Marcus Ericsson

Twenty drivers tested the new NTT INDYCAR SERIES hybrid system Tuesday at the Milwaukee Mile, completing a combined 3,563 incident-free laps on the day.

“It’s a lot of fun,” AJ Foyt Racing driver Santino Ferrucci said. “Overall, it’s a great change for the series.”

The new power unit will make its race debut in the Honda Indy 200 at Mid-Ohio presented by the 2025 Civic Hybrid on July 7 at the Mid-Ohio Sports Car Course in Lexington, Ohio.

Deployment of the hybrid assist is only available through a latching button similar to the existing Push to Pass system. On road and street courses, the hybrid assist can be used with Push to Pass, which combined is an additional 120-plus horsepower. That pushes the horsepower of the NTT INDYCAR SERIES machinery over 800 for the first time in two decades.

“You can feel it deploying,” Andretti Global driver Marcus Ericsson said. “It depends on when you deploy. If you deploy in the middle of the corner, you definitely are going to put yourself in some trouble or potential trouble. You need to be precise when you deploy and smart about it. The same when you regen (regenerate). That does things for the handling of the car when it regens into the corner or wherever you want to regen.”

Teams and drivers are free to use regeneration options as they see fit, either automatically by braking or throttle position or manual via selected steering wheel paddles or buttons.

During regeneration, acting on the clutch shaft, the Motor Generator Unit (MGU) developed by Chevrolet/Ilmor builds power to be stored in the Energy Storage System (ESS) developed by Honda.

The hybrid unit is a first-of-its-kind collaboration between the two engine manufacturers in the NTT INDYCAR SERIES. The additional horsepower is deployed through the same motor generator on drivers’ demand.

Ericsson said the hybrid system on his No. 28 Delaware Life Honda is going to change the way the drivers attack a race weekend. When the hybrid assist button is deployed, additional horsepower is engaged. More horsepower will change the car’s handling, he said.

The other aspect is when using the hybrid assist, eventually the power is going to run out. A driver must regenerate the hybrid unit. When losing horsepower, the car will handle differently.

“I think the drivers that have a lot of brain capacity are going to be the ones that come out on top,” Ericsson said. “Because even here (Milwaukee) and on short ovals you have obviously your weight jacker up, front and rear roll bar to play with, and now we have the hybrid unit and different settings on that and deploy and regenerate. A lot of things going on behind the wheel, and to do all that with tire wear with cars side by side with you, it's going be tough. It’s going to be tricky.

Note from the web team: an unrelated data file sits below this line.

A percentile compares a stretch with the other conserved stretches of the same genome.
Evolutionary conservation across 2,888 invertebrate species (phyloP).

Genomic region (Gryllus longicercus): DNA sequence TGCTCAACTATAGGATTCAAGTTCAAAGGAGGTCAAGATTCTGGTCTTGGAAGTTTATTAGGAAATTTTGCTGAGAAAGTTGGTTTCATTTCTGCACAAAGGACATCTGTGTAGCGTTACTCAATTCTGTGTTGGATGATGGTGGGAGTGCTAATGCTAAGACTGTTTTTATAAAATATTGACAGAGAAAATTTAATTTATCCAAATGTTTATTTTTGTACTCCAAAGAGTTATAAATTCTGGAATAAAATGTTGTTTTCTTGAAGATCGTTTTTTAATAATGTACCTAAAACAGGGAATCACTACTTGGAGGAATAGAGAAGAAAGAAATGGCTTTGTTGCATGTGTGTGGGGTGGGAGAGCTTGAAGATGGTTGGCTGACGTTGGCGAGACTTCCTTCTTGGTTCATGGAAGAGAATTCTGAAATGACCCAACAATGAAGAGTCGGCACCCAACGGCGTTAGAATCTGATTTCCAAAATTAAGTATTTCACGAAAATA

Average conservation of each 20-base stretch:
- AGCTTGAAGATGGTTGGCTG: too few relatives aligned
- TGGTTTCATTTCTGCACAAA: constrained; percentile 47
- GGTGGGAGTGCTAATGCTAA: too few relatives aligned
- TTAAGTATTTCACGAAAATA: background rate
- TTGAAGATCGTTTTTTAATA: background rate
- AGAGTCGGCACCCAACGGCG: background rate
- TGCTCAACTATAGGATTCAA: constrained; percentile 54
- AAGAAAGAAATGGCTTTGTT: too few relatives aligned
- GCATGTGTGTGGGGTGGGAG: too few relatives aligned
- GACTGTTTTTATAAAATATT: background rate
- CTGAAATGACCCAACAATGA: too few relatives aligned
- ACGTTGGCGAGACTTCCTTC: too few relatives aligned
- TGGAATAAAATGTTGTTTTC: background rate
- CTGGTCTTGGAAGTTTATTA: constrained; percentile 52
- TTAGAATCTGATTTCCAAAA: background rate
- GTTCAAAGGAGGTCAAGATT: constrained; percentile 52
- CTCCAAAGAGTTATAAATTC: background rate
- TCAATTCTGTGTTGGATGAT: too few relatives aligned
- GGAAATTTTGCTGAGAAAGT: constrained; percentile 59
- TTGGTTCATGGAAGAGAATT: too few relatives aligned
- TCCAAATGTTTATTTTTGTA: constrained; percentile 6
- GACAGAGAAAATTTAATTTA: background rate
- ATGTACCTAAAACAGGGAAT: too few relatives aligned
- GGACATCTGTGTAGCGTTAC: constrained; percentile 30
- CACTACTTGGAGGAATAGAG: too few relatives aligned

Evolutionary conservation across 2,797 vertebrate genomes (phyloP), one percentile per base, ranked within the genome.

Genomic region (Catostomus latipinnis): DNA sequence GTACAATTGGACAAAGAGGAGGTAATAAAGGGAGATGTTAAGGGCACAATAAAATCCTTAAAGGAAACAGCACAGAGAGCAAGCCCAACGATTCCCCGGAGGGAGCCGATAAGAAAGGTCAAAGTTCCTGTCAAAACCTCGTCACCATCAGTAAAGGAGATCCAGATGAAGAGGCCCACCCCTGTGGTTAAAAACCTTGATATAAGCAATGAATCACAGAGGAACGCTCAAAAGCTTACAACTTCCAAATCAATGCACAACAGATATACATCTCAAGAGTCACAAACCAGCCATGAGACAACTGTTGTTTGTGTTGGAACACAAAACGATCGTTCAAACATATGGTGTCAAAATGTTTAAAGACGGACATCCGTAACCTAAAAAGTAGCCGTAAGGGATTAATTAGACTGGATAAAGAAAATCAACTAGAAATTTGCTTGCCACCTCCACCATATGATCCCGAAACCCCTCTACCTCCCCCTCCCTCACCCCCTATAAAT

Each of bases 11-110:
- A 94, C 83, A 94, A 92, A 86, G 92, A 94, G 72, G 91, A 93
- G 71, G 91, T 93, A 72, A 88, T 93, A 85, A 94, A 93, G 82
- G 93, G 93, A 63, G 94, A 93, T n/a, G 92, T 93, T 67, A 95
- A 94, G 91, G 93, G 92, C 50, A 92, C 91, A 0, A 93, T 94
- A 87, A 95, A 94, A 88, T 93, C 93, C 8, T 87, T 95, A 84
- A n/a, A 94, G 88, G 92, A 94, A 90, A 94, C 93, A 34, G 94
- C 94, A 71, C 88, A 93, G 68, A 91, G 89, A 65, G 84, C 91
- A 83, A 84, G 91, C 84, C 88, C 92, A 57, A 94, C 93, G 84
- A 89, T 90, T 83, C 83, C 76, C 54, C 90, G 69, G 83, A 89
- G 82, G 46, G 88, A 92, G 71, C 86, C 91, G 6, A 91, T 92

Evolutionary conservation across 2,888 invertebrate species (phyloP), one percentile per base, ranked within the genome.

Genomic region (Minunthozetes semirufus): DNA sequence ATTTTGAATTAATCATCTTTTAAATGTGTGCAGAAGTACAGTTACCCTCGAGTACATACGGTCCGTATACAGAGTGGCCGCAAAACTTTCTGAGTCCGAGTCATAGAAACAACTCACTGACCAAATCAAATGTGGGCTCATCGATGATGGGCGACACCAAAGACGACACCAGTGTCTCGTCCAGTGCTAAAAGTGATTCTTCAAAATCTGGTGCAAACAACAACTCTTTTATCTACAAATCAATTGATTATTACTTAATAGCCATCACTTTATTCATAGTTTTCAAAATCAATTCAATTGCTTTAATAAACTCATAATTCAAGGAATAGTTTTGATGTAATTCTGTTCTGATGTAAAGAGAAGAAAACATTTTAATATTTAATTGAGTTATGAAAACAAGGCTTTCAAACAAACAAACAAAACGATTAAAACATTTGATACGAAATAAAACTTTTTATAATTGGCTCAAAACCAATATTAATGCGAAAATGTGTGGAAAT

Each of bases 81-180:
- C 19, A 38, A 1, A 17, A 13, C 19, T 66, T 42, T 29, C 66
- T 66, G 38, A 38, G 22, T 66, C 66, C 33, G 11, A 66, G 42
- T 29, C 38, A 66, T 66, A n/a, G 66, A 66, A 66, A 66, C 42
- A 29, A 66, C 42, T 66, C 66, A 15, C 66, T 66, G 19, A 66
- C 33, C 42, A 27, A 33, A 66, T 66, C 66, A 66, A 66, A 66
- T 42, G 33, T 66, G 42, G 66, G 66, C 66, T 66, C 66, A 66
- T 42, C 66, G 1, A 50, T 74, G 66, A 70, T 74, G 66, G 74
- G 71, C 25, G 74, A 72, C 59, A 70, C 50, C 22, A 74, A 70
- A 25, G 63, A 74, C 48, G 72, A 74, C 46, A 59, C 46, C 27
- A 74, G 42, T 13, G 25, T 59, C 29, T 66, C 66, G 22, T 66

“You have to be on top of your tools. The best drivers are the ones that really are on top of their tools, and the hybrid is going to make it even more important. It’s definitely a tool that I think from track to track, from team to team to manufacturer to manufacturer, you have different techniques on how to use it. That’s what I like about it, that it hopefully is going to be something that you can do different to your competitors.

“Some drivers like to jump in and just drive and don't think about anything, and I think that's not going to work very well in these cars with the hybrid.”

Graham Rahal drove the No. 15 Hendrickson Honda for Rahal Letterman Lanigan Racing Tuesday and felt the similarities to what Ericsson described.

“I feel like the power delivery of the deploying side is actually quite good,” Rahal said. “There were a couple of times today in those race runs when you were in light traffic, you'd hit it, you could definitely feel the rear. There's clearly more power going through the rear tires, so you've got to be careful. But those are all things we're going to have to balance over time. When do you use it? How much do you use it? There's a lot of thinking to do in a short period of time.

“I think this is going to be important. Also, you have your amount of deploy you're allowed per lap, right? Where do you utilize that? How much do you utilize it per straight? Do you use it once into the headwind? Twice, once in the front, once in the back? What is the net effect?

“There's a lot you can do.”

Josef Newgarden, the second-quickest driver of the day with a top speed of 160.759 mph in the No. 2 PPG Team Penske Chevrolet, said there will be a learning curve with the hybrid and its strategic use, which will vary by driver and situation. The driver who navigates that curve most quickly could have an edge, Newgarden said.

Ericsson said being busier behind the wheel could increase the likelihood of mistakes being made, which isn’t necessarily a bad thing. Drivers who grasp how to use this technology better than others will stand out.

“It’s going to be a bit more difficult, but that’s why we’re here,” Ericsson said. “We’re some of the best drivers in the world driving this car. If it would be easy, everyone could do it.”